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The push is on to establish an approval pathway for generic versions of biotech therapies. The Hatch-Waxman Act of 1984 established a process whereby generic-drug manufacturers could obtain approval for a product based on the innovator company's data. But Hatch-Waxman doesn't apply to biologics regulated by the Public Health Service Act, and generics makers-as well as some Big Pharma companies and small biotech firms-want Congress to give the Food and Drug Administration authority to set up a similar process for these products as well.
The push is on to establish an approval pathway for generic versions of biotech therapies. The Hatch-Waxman Act of 1984 established a process whereby generic-drug manufacturers could obtain approval for a product based on the innovator company's data. But Hatch-Waxman doesn't apply to biologics regulated by the Public Health Service Act, and generics makers—as well as some Big Pharma companies and small biotech firms—want Congress to give the Food and Drug Administration authority to set up a similar process for these products as well.
As momentum builds for legalizing follow-on proteins (FDA's preferred term), pharma wants to keep the issue from blocking speedy reauthorization of the Prescription Drug User Fee program. Billy Tauzin, president of PhRMA (Pharmaceutical Research and Manufacturers of America), said at a recent press briefing that "there will be and there should be" follow-ons, but that the legislation should be "done correctly" and not become "a political football."
Payers, pharmacy benefit managers (PBMs), and patient advocates see follow-ons as a way to ratchet down the cost of increasingly expensive therapies. Life-saving drugs are not worth much, they argue, if patients can't afford them. Express Scripts, a PBM, unveiled a report in February projecting savings of some $70 billion over 10 years from biogenerics. Another study put the savings at $14 billion for Medicare alone.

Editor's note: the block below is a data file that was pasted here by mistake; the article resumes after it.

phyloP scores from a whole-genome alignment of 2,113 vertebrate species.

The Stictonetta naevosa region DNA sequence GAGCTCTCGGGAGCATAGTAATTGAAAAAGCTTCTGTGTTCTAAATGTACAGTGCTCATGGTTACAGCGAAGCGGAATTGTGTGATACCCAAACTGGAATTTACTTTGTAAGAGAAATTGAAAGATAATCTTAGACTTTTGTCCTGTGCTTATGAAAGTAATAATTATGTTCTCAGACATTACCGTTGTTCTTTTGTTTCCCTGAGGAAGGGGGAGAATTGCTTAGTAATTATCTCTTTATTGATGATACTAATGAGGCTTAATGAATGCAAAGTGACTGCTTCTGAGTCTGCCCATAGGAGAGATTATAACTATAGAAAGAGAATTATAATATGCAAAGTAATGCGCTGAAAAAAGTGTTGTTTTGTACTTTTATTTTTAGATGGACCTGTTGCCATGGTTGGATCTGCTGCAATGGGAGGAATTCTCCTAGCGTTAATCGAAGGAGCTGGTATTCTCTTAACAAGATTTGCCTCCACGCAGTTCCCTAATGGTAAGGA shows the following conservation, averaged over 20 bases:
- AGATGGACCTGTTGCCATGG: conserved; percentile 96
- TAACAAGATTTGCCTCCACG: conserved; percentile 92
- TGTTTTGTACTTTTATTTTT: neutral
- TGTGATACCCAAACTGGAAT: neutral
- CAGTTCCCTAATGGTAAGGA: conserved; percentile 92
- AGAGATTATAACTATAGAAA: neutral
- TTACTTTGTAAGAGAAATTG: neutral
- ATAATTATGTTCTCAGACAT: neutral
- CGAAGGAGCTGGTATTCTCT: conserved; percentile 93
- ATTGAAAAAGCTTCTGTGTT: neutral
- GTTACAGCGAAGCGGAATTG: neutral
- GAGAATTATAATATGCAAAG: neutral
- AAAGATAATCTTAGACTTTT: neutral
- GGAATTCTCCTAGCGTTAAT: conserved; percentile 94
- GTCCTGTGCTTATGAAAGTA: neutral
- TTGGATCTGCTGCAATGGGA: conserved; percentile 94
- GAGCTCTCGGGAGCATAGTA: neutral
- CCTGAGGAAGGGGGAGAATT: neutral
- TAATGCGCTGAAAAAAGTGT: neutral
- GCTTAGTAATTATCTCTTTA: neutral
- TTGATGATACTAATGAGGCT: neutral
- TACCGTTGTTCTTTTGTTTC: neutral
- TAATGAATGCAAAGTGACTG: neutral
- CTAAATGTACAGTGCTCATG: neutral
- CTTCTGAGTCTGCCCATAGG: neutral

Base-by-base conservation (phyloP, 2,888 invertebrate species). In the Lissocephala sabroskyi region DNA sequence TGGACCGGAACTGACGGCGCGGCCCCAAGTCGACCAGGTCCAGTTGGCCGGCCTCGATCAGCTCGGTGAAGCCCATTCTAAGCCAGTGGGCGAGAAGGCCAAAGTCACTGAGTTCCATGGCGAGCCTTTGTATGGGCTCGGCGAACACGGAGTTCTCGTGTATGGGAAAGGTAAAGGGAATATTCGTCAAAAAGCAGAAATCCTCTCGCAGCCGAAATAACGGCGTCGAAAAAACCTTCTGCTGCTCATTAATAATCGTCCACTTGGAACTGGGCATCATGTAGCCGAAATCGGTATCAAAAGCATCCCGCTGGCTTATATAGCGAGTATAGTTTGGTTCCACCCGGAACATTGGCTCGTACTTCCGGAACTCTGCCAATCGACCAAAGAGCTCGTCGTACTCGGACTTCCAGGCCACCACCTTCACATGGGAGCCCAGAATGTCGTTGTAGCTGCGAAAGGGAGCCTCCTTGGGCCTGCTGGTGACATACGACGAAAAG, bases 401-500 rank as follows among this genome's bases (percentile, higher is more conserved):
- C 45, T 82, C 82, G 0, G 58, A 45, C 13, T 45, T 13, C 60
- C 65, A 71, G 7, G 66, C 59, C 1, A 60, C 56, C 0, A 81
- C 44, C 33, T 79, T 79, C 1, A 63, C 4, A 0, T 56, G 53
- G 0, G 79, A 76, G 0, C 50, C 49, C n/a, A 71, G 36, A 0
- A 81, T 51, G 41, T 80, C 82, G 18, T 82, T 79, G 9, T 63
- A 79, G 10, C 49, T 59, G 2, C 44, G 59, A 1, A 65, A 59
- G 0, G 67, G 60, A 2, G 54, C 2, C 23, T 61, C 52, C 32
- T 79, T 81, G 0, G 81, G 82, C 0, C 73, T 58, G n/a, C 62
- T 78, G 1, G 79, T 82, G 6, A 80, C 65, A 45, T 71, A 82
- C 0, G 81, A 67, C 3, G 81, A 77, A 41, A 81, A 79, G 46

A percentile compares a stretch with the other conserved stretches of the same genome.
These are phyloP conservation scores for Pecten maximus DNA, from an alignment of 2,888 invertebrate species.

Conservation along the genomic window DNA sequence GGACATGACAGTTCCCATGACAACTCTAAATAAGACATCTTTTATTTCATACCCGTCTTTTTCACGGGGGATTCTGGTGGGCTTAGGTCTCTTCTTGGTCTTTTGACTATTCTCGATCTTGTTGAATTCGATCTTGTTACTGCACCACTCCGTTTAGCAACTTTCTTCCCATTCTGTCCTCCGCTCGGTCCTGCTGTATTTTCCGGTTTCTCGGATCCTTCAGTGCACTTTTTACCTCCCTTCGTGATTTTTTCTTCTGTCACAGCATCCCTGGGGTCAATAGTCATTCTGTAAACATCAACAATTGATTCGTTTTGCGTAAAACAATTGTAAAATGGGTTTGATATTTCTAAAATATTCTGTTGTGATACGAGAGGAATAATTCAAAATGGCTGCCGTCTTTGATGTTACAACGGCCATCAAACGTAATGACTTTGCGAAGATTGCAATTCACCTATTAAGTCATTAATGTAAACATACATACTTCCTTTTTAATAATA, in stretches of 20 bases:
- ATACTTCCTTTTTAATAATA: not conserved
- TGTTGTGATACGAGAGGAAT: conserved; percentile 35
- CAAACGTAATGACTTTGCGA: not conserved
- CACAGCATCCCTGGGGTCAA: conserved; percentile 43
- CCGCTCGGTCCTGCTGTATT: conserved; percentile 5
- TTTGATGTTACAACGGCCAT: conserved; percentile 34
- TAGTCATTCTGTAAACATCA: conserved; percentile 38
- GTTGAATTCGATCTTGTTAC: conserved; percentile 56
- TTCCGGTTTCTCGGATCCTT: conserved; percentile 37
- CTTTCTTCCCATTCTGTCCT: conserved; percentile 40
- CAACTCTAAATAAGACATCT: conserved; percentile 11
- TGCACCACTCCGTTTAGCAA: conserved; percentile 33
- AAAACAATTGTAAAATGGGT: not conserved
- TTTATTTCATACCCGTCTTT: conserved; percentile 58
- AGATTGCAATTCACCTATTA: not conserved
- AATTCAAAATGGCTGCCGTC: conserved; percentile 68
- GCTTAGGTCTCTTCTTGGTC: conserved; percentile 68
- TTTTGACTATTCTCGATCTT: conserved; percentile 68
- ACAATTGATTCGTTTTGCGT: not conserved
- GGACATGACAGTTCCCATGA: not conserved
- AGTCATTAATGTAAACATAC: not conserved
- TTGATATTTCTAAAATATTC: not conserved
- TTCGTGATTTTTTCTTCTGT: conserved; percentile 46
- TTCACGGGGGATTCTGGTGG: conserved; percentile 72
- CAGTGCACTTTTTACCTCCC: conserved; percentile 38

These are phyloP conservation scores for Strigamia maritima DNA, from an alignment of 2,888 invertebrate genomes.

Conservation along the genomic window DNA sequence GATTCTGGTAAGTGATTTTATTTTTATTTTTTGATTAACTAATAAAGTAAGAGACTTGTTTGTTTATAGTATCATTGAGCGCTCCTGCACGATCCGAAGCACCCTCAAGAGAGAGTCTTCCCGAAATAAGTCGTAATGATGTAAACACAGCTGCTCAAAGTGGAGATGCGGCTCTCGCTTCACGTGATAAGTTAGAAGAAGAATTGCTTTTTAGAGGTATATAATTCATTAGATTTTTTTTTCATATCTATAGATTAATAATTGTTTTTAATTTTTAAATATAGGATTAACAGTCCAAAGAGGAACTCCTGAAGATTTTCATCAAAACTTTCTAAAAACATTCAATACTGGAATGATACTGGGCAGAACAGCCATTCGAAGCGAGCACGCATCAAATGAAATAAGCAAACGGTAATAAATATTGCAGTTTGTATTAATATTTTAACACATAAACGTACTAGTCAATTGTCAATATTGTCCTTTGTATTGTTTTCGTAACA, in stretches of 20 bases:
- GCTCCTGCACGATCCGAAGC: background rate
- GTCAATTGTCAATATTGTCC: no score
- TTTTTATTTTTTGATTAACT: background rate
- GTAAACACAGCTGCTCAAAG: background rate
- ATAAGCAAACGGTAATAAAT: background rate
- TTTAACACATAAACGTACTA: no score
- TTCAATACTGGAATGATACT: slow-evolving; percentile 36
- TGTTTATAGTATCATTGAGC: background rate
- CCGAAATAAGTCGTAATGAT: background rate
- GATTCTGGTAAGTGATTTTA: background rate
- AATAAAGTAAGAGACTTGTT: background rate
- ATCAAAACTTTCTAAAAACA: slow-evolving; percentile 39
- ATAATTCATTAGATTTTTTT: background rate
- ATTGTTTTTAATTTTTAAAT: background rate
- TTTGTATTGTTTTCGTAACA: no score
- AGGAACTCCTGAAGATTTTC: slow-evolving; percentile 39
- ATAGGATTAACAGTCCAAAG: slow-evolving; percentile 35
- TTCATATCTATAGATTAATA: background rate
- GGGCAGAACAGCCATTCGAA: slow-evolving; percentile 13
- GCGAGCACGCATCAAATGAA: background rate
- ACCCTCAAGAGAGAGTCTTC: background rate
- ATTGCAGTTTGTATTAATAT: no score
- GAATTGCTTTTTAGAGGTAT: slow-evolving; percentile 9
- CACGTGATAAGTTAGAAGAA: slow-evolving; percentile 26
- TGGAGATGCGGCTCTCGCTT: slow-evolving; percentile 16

On the other hand, consulting firm Avalere Health estimates savings of only $3.6 billion over 10 years. The firm's analysts say it will take years for follow-ons to be developed and approved, and that these products will cost more to test and produce than conventional drugs. Moreover, if follow-ons are not interchangeable with innovator products, physicians will be slow to prescribe them.
Similar, or Equivalent?
Well-known health economist Henry Grabowski of Duke University explained at a hearing before the House Oversight and Government Reform Committee in March that the fairly high cost of developing follow-ons will limit market competition, resulting in discounts of 10 to 25 percent—not the 60-percent price cuts seen in the highly competitive generic-drug market. But payers say that prices even 10 percent lower will save millions on products that in some cases cost more than $100,000. The United States spends more than $3 billion a year on insulin, and state Medicaid agencies are scratching for any savings they can find.
Given the political pressures to legalize follow-ons, brand-name firms are focusing on patent protection. The Hatch-Waxman Act provides five years of exclusivity before generics can challenge a new drug's patent. In Europe, drugs and biologics essentially are protected for 11 years—and that looks good to US innovators, especially small biotech companies. The high cost of developing new biologics—which the Tufts Center puts at $1.25 billion fully capitalized—and of manufacturing them warrants stronger patent protection, the industry claims.
The lead biogeneric bill, sponsored by Rep. Henry Waxman (D-CA) and backed by Sen. Hillary Clinton (D-NY), doesn't address exclusivity. But generic-industry leaders appear willing to negotiate the issue in order to move legislation forward.
The ultimate cost of follow-ons will depend largely on how much pre-clinical and clinical testing sponsors have to conduct to gain FDA approval. Innovators insist that some clinical testing is necessary and that even then follow-ons won't be equivalent to brands. Everyone says that science should determine the scope of follow-on testing, but there's disagreement over where the science stands. The key questions:
Can analytical techniques ensure follow-on comparability and safety? "Our ability to make and characterize protein products and other complex biologics has progressed rapidly in the last few decades," said Ajaz Hussain, vice president of Sandoz and former FDA official, in testimony before the Senate health committee in early March. Small biotechs are developing new scientific approaches for developing biogenerics, such as a protein-characterization platform described by Insmed president Geoffrey Allan at the House hearing. Seattle-based Cell Therapeutics recently announced it is developing a genetic polymer technology that would speed follow-on development.